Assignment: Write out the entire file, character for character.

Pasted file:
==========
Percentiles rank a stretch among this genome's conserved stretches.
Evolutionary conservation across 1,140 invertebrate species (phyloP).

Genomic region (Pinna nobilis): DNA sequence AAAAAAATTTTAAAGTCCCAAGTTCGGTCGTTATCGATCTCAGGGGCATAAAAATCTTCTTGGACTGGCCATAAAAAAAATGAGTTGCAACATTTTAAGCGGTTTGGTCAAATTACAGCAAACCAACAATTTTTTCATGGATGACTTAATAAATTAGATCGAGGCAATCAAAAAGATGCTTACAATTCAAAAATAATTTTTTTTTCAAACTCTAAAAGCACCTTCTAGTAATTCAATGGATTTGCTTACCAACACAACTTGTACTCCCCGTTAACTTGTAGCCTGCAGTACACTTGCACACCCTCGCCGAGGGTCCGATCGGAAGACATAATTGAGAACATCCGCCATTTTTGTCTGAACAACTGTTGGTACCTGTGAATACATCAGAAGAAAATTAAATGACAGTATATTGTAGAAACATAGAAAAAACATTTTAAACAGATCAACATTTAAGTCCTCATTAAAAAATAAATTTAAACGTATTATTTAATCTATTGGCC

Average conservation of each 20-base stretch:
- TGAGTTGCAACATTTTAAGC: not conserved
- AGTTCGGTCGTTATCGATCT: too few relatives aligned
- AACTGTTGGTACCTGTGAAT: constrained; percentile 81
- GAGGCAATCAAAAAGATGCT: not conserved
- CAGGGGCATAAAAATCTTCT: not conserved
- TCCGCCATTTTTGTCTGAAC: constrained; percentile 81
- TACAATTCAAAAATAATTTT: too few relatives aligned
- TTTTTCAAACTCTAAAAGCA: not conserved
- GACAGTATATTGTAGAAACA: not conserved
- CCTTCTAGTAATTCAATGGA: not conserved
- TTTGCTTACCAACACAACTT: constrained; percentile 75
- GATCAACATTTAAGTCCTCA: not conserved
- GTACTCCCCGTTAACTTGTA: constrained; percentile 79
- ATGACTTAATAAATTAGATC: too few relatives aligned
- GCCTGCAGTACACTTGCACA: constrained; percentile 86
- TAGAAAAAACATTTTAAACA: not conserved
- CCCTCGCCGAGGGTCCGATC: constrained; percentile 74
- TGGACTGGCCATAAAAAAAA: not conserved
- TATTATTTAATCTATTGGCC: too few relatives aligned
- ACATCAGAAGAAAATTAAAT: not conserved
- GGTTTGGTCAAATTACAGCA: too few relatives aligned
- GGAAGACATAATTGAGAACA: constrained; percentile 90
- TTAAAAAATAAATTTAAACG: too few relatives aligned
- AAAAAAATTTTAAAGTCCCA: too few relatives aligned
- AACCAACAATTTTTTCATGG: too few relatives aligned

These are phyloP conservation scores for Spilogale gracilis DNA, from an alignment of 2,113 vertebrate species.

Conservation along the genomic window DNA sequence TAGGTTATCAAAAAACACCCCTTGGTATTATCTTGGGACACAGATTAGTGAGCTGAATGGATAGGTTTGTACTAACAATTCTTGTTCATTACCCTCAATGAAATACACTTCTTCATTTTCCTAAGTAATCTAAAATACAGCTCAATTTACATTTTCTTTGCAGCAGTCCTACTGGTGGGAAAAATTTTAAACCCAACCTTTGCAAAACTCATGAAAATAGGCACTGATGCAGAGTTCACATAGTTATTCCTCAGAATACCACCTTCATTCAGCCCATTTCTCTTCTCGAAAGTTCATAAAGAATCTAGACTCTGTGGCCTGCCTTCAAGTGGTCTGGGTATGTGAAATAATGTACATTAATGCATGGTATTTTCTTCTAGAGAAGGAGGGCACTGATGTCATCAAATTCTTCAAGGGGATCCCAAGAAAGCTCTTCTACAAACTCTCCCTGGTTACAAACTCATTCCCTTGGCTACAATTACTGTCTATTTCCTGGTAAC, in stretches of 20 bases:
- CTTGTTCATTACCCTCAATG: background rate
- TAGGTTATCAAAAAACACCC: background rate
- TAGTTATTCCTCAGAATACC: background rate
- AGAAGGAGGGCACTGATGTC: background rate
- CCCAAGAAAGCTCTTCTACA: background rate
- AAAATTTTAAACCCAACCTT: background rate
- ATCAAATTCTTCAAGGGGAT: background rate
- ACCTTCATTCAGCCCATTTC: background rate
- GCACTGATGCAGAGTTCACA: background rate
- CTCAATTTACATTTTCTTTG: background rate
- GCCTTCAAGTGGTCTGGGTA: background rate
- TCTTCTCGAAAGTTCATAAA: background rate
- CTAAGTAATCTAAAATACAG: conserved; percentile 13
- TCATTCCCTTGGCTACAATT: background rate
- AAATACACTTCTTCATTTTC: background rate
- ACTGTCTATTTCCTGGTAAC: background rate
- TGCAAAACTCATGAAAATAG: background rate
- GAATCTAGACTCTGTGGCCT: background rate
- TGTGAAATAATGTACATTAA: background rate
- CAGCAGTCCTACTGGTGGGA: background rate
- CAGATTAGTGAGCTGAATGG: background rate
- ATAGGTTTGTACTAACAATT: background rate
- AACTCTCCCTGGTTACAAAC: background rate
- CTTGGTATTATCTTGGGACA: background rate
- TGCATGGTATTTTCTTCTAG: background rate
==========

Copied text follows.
Percentiles rank a stretch among this genome's conserved stretches.
Evolutionary conservation across 1,140 invertebrate species (phyloP).

Genomic region (Pinna nobilis): DNA sequence AAAAAAATTTTAAAGTCCCAAGTTCGGTCGTTATCGATCTCAGGGGCATAAAAATCTTCTTGGACTGGCCATAAAAAAAATGAGTTGCAACATTTTAAGCGGTTTGGTCAAATTACAGCAAACCAACAATTTTTTCATGGATGACTTAATAAATTAGATCGAGGCAATCAAAAAGATGCTTACAATTCAAAAATAATTTTTTTTTCAAACTCTAAAAGCACCTTCTAGTAATTCAATGGATTTGCTTACCAACACAACTTGTACTCCCCGTTAACTTGTAGCCTGCAGTACACTTGCACACCCTCGCCGAGGGTCCGATCGGAAGACATAATTGAGAACATCCGCCATTTTTGTCTGAACAACTGTTGGTACCTGTGAATACATCAGAAGAAAATTAAATGACAGTATATTGTAGAAACATAGAAAAAACATTTTAAACAGATCAACATTTAAGTCCTCATTAAAAAATAAATTTAAACGTATTATTTAATCTATTGGCC

Average conservation of each 20-base stretch:
- TGAGTTGCAACATTTTAAGC: not conserved
- AGTTCGGTCGTTATCGATCT: too few relatives aligned
- AACTGTTGGTACCTGTGAAT: constrained; percentile 81
- GAGGCAATCAAAAAGATGCT: not conserved
- CAGGGGCATAAAAATCTTCT: not conserved
- TCCGCCATTTTTGTCTGAAC: constrained; percentile 81
- TACAATTCAAAAATAATTTT: too few relatives aligned
- TTTTTCAAACTCTAAAAGCA: not conserved
- GACAGTATATTGTAGAAACA: not conserved
- CCTTCTAGTAATTCAATGGA: not conserved
- TTTGCTTACCAACACAACTT: constrained; percentile 75
- GATCAACATTTAAGTCCTCA: not conserved
- GTACTCCCCGTTAACTTGTA: constrained; percentile 79
- ATGACTTAATAAATTAGATC: too few relatives aligned
- GCCTGCAGTACACTTGCACA: constrained; percentile 86
- TAGAAAAAACATTTTAAACA: not conserved
- CCCTCGCCGAGGGTCCGATC: constrained; percentile 74
- TGGACTGGCCATAAAAAAAA: not conserved
- TATTATTTAATCTATTGGCC: too few relatives aligned
- ACATCAGAAGAAAATTAAAT: not conserved
- GGTTTGGTCAAATTACAGCA: too few relatives aligned
- GGAAGACATAATTGAGAACA: constrained; percentile 90
- TTAAAAAATAAATTTAAACG: too few relatives aligned
- AAAAAAATTTTAAAGTCCCA: too few relatives aligned
- AACCAACAATTTTTTCATGG: too few relatives aligned

These are phyloP conservation scores for Spilogale gracilis DNA, from an alignment of 2,113 vertebrate species.

Conservation along the genomic window DNA sequence TAGGTTATCAAAAAACACCCCTTGGTATTATCTTGGGACACAGATTAGTGAGCTGAATGGATAGGTTTGTACTAACAATTCTTGTTCATTACCCTCAATGAAATACACTTCTTCATTTTCCTAAGTAATCTAAAATACAGCTCAATTTACATTTTCTTTGCAGCAGTCCTACTGGTGGGAAAAATTTTAAACCCAACCTTTGCAAAACTCATGAAAATAGGCACTGATGCAGAGTTCACATAGTTATTCCTCAGAATACCACCTTCATTCAGCCCATTTCTCTTCTCGAAAGTTCATAAAGAATCTAGACTCTGTGGCCTGCCTTCAAGTGGTCTGGGTATGTGAAATAATGTACATTAATGCATGGTATTTTCTTCTAGAGAAGGAGGGCACTGATGTCATCAAATTCTTCAAGGGGATCCCAAGAAAGCTCTTCTACAAACTCTCCCTGGTTACAAACTCATTCCCTTGGCTACAATTACTGTCTATTTCCTGGTAAC, in stretches of 20 bases:
- CTTGTTCATTACCCTCAATG: background rate
- TAGGTTATCAAAAAACACCC: background rate
- TAGTTATTCCTCAGAATACC: background rate
- AGAAGGAGGGCACTGATGTC: background rate
- CCCAAGAAAGCTCTTCTACA: background rate
- AAAATTTTAAACCCAACCTT: background rate
- ATCAAATTCTTCAAGGGGAT: background rate
- ACCTTCATTCAGCCCATTTC: background rate
- GCACTGATGCAGAGTTCACA: background rate
- CTCAATTTACATTTTCTTTG: background rate
- GCCTTCAAGTGGTCTGGGTA: background rate
- TCTTCTCGAAAGTTCATAAA: background rate
- CTAAGTAATCTAAAATACAG: conserved; percentile 13
- TCATTCCCTTGGCTACAATT: background rate
- AAATACACTTCTTCATTTTC: background rate
- ACTGTCTATTTCCTGGTAAC: background rate
- TGCAAAACTCATGAAAATAG: background rate
- GAATCTAGACTCTGTGGCCT: background rate
- TGTGAAATAATGTACATTAA: background rate
- CAGCAGTCCTACTGGTGGGA: background rate
- CAGATTAGTGAGCTGAATGG: background rate
- ATAGGTTTGTACTAACAATT: background rate
- AACTCTCCCTGGTTACAAAC: background rate
- CTTGGTATTATCTTGGGACA: background rate
- TGCATGGTATTTTCTTCTAG: background rate